10 October 2019 | News
Asia’s first palliative centre marks 10 years of leading the field in research and education to enhance and improve end-of-life care in Singapore and beyond.
Photo credit: Duke-NUS Medical School
The Lien Centre for Palliative Care (LCPC), Asia’s first and foremost institute focusing on end-of-life issues, on 11 Oct 2019, marked a decade of producing and delivering high-quality research and education to improve the end-of-life experience for patients with life-limiting illnesses and their families in Singapore and the region. The pioneering centre, established at Duke-NUS Medical School in 2008, was tasked by the Ministry of Health (MOH) to lead the development of Singapore’s first National Strategy for Palliative Care, which has, since 2012, guided the implementation of palliative care initiatives in Singapore.
In commemoration of its 10th anniversary, the Centre held a conference on the theme, ‘Delivering Value at End-of-Life’, bringing together leading local and international palliative care experts to share insights and best practices in the field at the Grand Copthorne Waterfront, Singapore. The roster of local and international speakers and panellists spoke on their latest research findings. Topics included the effect of hope on advanced cancer patients’ survival expectations, the role of health communication in improving treatment decision making among elderly end-stage kidney disease patients, advance care planning and models of palliative care, and an overview of The Lancet Commission on the ‘Value of Death’.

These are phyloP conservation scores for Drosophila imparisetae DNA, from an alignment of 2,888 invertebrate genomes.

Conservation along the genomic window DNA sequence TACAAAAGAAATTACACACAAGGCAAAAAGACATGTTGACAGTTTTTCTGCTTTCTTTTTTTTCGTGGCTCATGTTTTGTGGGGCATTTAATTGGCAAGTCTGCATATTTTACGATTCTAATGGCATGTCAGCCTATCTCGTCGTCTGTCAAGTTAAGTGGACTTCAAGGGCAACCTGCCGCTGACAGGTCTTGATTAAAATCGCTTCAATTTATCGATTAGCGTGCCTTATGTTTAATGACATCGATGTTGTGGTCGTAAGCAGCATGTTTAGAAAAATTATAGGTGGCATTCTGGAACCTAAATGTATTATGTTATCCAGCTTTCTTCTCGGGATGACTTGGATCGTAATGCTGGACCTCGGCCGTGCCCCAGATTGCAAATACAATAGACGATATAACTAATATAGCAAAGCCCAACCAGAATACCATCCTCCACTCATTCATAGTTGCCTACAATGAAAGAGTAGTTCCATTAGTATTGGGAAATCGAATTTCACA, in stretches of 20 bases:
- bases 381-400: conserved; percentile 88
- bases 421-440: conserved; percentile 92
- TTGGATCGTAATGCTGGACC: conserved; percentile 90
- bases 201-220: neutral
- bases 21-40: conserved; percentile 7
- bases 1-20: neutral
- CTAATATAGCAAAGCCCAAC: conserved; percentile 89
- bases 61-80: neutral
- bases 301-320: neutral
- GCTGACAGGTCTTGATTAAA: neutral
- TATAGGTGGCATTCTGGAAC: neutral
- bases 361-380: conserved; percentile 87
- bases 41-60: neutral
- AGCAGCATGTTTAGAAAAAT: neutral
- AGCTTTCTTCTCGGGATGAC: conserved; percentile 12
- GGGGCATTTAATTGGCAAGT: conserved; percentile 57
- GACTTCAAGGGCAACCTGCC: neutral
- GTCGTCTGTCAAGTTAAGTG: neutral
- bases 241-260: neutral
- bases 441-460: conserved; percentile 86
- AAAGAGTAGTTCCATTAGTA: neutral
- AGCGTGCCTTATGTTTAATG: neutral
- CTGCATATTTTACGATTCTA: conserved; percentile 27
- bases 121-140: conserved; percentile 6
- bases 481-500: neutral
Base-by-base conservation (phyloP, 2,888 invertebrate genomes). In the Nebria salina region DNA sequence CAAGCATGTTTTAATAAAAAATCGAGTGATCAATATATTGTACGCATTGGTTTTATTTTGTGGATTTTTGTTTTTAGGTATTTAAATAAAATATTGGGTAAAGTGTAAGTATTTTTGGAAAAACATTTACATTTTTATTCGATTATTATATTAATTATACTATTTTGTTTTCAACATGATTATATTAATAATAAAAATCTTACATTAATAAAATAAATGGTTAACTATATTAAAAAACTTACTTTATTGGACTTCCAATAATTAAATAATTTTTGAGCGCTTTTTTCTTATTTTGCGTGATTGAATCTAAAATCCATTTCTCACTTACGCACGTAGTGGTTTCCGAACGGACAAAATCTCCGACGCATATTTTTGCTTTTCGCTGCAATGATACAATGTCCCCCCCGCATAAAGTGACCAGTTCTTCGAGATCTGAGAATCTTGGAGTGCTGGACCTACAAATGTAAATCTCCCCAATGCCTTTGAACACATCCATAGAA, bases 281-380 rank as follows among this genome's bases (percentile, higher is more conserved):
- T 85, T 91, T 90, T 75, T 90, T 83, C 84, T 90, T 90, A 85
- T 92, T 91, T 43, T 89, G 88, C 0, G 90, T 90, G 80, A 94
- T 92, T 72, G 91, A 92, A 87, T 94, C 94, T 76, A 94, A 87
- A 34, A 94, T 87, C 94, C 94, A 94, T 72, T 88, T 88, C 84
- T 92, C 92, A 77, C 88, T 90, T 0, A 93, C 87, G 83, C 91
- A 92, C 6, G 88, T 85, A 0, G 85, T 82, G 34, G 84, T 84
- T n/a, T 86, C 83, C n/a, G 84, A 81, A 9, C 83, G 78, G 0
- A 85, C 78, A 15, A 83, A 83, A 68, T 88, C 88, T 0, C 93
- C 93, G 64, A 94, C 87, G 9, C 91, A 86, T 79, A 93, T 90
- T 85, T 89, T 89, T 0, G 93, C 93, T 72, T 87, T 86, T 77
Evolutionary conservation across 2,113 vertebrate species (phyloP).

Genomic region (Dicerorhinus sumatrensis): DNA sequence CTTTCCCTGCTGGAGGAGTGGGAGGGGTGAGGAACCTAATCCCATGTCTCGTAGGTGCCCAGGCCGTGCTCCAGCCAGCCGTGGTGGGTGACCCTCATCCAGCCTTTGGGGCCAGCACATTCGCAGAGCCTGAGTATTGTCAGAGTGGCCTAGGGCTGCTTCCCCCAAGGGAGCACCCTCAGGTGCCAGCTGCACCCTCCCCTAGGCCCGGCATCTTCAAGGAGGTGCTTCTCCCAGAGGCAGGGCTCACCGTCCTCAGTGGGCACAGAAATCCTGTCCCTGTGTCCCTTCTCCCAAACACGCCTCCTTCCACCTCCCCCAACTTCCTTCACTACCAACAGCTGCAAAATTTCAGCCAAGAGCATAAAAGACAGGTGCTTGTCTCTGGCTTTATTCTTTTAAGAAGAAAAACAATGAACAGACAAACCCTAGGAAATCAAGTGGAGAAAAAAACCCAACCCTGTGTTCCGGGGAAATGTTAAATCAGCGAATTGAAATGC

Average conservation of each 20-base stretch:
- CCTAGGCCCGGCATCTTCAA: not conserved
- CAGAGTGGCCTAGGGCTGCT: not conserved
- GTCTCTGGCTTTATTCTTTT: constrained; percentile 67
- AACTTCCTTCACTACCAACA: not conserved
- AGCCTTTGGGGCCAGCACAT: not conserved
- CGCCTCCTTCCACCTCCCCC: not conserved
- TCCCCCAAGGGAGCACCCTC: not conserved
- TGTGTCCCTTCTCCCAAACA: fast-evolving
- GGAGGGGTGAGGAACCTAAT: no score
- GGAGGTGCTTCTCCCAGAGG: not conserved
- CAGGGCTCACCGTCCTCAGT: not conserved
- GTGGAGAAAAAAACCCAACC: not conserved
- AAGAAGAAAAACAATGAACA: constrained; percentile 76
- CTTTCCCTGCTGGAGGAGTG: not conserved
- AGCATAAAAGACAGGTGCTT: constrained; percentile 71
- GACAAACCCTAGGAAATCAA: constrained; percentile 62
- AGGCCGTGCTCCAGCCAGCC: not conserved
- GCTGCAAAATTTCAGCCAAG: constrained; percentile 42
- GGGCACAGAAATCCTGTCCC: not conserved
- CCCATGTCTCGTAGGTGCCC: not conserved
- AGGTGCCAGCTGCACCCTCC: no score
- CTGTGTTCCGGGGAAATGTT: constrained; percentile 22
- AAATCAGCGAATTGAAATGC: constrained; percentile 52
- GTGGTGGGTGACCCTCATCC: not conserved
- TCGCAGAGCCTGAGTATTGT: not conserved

“Death and dying are traditionally taboo subjects. Yet, they cannot be ignored given the ageing population, high costs dedicated to patients at the end of life, and the fact that many patients die in pain and not at their place of choice, among other shortcomings,” said Professor Eric Finkelstein, Executive Director of LCPC, and a professor at Duke-NUS’ Health Services and Systems Research Programme. “LCPC conducts research aimed at improving the end-of-life experience for patients and families, and trains healthcare professionals on how best to deliver palliative care to those with life limiting illnesses.”
Over the last decade, LCPC has become a globally recognised centre of palliative care research and education with a portfolio of local and regional research projects relevant to patients and policymakers. Its team of nearly 40 faculty and staff has garnered over S$5 million in competitive research grants, published over 70 manuscripts and has ongoing collaborations in eight countries. It has also developed its own series of courses, trained over 2,000 individuals, and incubated an online palliative care e-book, among other accomplishments.
Established through a partnership between the Lien Foundation, the National Cancer Centre Singapore (NCCS), Singapore Health Services (SingHealth), and Duke-NUS Medical School, LCPC’s mission is to become the leading research and education centre for palliative care in the region in efforts to raise national and regional standards of care for the dying throughout Asia. For its next phase, the Centre will emphasise initiating and incubating interventions and new models of care aimed directly at benefiting patients. This includes early and integrated palliative care financing and delivery models, how to use patient decision aids to optimise treatment discussions, and how best to improve health communication.
Prof Patrick Casey, Senior Vice Dean for Research at Duke-NUS, remarked, “LCPC is extremely fortunate to have the support of the Lien Foundation, NCCS, SingHealth and countless palliative care and other health professionals within and beyond Singapore. We, at Duke-NUS, have also been privileged to play a role in its establishment and continued operation, and be part of its enduring legacy as governments, health systems and the wider public place greater value on end-of-life care in their communities.”